Oil prices and birdsong
Markie and I spent a few days at her friends' farm in Raymond, Washington. They have 152 acres of timber (it would have been 160 except for the road) so it's extremely quiet; just the birds, the wind in the leaves and the sound four people and a dog make while reading on the porch.
I don't think we realize how we've destroyed birdsong with our urban development. Silence, sure, we all want more peace and quiet, but when you get out here you're overwhelmed by the birdsong. I had forgotten how much it was part of walking at the Sea Ranch when I was growing up (there are white crown sparrows here, I haven't seen any, but I remember their call).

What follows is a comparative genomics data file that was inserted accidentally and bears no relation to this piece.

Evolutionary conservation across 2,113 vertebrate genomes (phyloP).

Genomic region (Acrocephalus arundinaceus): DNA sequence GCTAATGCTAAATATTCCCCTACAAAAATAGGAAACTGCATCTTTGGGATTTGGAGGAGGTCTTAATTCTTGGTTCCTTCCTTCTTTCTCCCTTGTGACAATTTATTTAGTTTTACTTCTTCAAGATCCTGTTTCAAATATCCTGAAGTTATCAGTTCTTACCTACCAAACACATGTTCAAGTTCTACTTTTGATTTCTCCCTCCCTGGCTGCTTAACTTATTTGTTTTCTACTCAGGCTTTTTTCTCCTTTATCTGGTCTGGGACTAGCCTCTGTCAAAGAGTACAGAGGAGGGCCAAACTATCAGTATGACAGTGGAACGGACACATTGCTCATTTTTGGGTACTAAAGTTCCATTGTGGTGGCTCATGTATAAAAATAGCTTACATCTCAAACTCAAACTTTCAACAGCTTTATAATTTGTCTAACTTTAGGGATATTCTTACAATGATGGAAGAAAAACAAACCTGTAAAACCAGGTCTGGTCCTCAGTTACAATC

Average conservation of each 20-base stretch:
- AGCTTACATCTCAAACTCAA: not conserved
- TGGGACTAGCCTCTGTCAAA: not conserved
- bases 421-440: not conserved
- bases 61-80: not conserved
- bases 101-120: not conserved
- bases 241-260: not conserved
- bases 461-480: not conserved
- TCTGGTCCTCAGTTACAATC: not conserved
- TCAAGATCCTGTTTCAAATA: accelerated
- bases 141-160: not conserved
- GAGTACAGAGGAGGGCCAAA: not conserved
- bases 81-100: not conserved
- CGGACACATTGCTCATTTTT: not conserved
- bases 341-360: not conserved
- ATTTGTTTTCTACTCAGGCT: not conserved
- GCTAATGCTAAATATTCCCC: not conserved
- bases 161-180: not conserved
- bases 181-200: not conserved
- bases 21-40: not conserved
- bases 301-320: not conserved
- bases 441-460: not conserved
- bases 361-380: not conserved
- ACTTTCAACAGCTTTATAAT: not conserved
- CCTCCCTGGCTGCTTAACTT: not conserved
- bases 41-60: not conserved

All the cars growl in a low roar in the city. It's amazing how it drones even at 4 am, after the drunks have passed out but before the early risers have headed to the gym.
If we do actually transition from internal combustion to electric vehicles, we may get some of that birdsong back. Cities are getting more forested as they mature, so the canopy is back, even if the meadows aren't.
Of course there will be leaf blowers, exhaust fans, and booming music. Heck the amount of noise that four adults makes isn't negligible. Chit chat, clanking of pots and pans, yelling at the dog... Multiply that by a million people in a greater metro area and there's still a low roar.
But maybe it will be a roar that doesn't carry as far and we'll be able to hear the birds again in the city...
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Be sure to see my blog over at Cloudenity. This week's topic:
The Physical Impossibility of Migrating to the Cloud